New EU Law Set to Tackle Money Laundering in Major Football Clubs and Cash Schemes

January 16, 2024

The European Union is set to finalize new rules against money laundering for prominent football clubs, large cash transactions, and high-net-worth individuals. A trilogue scheduled for Wednesday evening is anticipated to conclude the EU’s new anti-money laundering (AML) regulation, as reported by Euronews, possibly making this official before the upcoming June European elections.

Even though negotiations on AML regulation faced obstacles in December, lawmakers and governments are now ready to expand its scope. This initiative seeks to scrutinize the significant and often unclear financial transactions within international football.

Even with a potential agreement on Wednesday, the EU has not finalized the location for a new AML agency tasked with supervising 40 major banks. The week starting January 29 will conduct hearings among the nine cities including Frankfurt, Paris, Madrid, and Rome, bidding to host it.

Who Will Face Scrutiny in New Football AML Rules?

Current AML regulations mandate obligated entities such as banks and real estate agents to conduct background checks on their customers. However, the AML regulations are extended to the football sector to scrutinize high-risk transactions.

Euronews further reported that in a document dated January 6th, prepared by the Belgian government, leading intergovernmental talks on the law, outlined that extension into the football sector “would be applied only to the riskiest transactions,” specifically those involving investors, agents, and sponsors.

This implies that regular fans won’t have to undergo ID verification while purchasing season tickets. However, it remains unclear whether football agents will be categorized as obligated entities, and if member states can exempt teams with lower risk based on financial, cross-border, or league status.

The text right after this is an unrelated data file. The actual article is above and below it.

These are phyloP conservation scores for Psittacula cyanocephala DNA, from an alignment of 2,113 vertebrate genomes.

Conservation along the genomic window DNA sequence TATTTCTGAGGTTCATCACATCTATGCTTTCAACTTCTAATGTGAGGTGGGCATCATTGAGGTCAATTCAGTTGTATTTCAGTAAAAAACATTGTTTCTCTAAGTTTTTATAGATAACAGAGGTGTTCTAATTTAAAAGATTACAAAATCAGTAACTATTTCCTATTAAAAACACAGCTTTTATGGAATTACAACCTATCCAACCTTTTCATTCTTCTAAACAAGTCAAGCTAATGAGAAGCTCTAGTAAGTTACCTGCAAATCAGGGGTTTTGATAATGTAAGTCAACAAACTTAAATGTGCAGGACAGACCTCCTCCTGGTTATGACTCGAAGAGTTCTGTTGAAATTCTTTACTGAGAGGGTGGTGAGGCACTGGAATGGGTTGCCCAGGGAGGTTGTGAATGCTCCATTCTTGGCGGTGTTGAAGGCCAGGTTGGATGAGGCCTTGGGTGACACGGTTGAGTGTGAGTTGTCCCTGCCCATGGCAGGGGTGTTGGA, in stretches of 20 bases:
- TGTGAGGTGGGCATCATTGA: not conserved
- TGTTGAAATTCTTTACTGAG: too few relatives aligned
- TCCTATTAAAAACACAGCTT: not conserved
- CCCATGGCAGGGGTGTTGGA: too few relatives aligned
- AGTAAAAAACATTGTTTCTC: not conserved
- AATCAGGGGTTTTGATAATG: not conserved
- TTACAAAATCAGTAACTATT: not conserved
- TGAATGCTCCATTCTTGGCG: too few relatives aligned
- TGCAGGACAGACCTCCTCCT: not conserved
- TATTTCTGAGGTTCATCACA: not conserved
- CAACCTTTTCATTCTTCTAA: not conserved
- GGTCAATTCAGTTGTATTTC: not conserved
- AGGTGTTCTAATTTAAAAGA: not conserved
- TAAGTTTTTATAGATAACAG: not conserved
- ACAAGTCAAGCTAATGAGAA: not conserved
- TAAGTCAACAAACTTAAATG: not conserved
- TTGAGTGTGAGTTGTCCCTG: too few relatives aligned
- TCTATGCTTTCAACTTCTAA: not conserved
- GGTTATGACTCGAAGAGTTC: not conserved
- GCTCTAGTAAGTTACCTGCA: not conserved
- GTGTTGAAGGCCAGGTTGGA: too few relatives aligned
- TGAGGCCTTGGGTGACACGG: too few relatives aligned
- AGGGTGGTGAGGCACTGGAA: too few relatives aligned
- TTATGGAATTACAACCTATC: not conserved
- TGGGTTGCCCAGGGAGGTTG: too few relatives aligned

The proposed rule, which requires consensus from both lawmakers and member states assembling in the EU Council, is stirring controversy, as they plan to prohibit cash transactions above €10,000. This stands in contrast to the European Parliament’s Advocacy for a lower limit of €7,000.

AML Rule to Address Money Laundering Scandals in the Football Sector

There’s a possibility that Members of the European Parliament (MEPs) could have requests granted to impose extra checks on wealthy individuals. But this doesn’t imply that wealthy individuals to be scrutinized just because of their wealth, as stated in the Belgian document.

Nevertheless, banks and trust providers would need to verify the source of funds while delivering personalized investment management services to clients holding assets exceeding €5 million.

As a broader strategy against financial crimes like money laundering and terrorist financing, the European Parliament and the EU Council have agreed on the development of the AML Authority. This development seeks to ensure compliance and enforcement of robust EU regulations. Following the EU proposal, the authority will supervise high-risk entities and assist financial intelligence units to analyze and tackle suspicious activities.

The Parliament has incorporated new measures to counteract the evasion of targeted financial transactions, emphasizing the AMLA’s role in ensuring obligated entities comply with the sanctions.

Also read: What are the EU’s Anti-Money Laundering Directives?